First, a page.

James Laurence Laughlin, 1850-1933.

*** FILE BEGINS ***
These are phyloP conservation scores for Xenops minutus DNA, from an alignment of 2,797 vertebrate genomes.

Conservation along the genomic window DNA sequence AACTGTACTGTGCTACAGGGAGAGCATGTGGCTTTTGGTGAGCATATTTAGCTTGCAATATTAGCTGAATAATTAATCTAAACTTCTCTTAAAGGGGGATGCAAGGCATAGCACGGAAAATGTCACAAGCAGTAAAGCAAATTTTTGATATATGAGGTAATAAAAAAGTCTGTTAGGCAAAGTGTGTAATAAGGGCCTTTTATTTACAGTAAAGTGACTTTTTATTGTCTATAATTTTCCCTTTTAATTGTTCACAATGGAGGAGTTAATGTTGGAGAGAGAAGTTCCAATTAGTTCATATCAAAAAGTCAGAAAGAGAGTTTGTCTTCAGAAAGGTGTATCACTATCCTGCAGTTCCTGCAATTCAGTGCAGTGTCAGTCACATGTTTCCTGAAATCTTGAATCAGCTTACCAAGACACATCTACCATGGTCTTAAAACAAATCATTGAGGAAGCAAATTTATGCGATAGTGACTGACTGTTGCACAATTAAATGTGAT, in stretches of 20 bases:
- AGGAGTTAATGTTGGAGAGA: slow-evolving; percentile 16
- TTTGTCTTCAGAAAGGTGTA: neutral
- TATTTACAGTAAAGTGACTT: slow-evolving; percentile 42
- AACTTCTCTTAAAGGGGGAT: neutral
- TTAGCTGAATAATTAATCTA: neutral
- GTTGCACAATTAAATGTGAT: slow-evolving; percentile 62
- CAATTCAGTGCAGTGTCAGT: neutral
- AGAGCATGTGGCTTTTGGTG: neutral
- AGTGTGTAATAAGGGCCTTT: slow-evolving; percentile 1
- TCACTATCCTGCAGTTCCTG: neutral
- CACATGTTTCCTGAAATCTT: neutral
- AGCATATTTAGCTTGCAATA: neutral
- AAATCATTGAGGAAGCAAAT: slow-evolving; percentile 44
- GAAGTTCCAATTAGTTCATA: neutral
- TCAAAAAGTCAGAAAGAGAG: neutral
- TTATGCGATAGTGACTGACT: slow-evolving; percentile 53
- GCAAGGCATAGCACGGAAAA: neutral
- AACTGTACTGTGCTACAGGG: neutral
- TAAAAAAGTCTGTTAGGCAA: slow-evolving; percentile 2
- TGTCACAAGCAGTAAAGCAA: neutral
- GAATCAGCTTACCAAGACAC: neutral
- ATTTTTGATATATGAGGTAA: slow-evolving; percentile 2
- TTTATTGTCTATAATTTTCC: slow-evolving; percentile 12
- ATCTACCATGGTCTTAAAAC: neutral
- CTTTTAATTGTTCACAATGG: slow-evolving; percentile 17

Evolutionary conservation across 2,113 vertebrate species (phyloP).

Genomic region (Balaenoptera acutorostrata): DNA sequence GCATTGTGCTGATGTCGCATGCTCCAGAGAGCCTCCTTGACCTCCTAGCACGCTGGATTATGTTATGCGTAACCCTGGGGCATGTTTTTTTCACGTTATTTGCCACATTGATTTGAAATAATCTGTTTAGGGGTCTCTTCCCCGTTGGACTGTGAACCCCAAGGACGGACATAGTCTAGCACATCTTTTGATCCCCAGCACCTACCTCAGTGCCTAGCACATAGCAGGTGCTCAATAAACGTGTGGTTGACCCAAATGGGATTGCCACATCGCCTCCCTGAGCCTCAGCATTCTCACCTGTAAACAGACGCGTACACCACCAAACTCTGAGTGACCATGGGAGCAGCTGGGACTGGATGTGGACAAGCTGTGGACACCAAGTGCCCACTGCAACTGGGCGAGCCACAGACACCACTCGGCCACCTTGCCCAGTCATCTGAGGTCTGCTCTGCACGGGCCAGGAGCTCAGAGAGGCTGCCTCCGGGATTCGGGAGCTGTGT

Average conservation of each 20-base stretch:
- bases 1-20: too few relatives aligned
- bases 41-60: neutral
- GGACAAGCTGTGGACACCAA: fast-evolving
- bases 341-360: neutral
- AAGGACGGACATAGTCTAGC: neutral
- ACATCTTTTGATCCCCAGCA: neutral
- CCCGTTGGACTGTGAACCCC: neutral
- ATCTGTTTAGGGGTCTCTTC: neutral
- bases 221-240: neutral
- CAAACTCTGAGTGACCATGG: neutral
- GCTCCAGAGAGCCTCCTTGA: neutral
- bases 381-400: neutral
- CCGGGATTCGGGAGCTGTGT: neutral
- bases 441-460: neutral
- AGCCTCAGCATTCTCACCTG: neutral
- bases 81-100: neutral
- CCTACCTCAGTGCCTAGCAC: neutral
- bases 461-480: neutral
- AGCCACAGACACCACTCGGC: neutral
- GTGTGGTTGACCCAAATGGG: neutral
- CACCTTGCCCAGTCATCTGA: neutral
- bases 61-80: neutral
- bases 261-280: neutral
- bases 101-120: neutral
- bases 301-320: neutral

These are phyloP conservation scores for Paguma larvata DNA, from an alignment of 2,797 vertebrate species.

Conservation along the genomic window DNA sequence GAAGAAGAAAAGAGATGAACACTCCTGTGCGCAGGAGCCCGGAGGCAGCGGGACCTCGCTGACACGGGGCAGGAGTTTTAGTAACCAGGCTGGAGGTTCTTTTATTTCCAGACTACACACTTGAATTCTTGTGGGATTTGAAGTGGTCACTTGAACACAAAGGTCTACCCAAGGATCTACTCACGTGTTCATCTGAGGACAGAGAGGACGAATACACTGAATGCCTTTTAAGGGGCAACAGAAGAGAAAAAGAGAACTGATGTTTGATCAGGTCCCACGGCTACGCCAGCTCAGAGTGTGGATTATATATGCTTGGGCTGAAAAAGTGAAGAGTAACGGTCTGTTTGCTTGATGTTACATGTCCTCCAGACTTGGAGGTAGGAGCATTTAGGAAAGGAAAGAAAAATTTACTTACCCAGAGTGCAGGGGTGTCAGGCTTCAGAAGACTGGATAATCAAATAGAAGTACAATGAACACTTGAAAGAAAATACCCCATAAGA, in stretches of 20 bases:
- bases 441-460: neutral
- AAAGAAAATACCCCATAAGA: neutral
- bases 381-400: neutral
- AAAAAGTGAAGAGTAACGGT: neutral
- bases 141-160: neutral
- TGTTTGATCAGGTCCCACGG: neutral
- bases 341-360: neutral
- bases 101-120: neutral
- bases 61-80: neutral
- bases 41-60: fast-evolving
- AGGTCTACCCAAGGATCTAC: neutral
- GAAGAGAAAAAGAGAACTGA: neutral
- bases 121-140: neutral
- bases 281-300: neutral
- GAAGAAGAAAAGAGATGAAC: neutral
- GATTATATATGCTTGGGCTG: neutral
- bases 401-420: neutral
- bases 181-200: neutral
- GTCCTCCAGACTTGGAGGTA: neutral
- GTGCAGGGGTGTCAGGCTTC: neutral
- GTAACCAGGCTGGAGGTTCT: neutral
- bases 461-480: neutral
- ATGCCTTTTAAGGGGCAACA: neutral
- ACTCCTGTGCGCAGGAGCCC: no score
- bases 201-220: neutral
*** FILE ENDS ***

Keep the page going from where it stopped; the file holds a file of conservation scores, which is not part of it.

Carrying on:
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The American arch-conservative economist J. Laurence Laughlin studied under Charles Dunbar at Harvard and later dropped out of academia to make a small fortune in the insurance business. He returned to teach at Cornell and been there a scarce two years before the newly-created University of Chicago invited him, in 1892, to form its first economics department. Surprisingly, he appointed several institutionalists to the department - notably his old student at Cornell, Thorstein Veblen, whom he put at the head of Chicago's Journal of Political Economy. However, Laughlin remained an avid free-marketeer and refused to become a member of the American Economic Association. Laughlin's reputation rests on his work in monetary economics. He was a vocal opponent to bimetallism and one of the more avid promoters of the Federal Reserve system.

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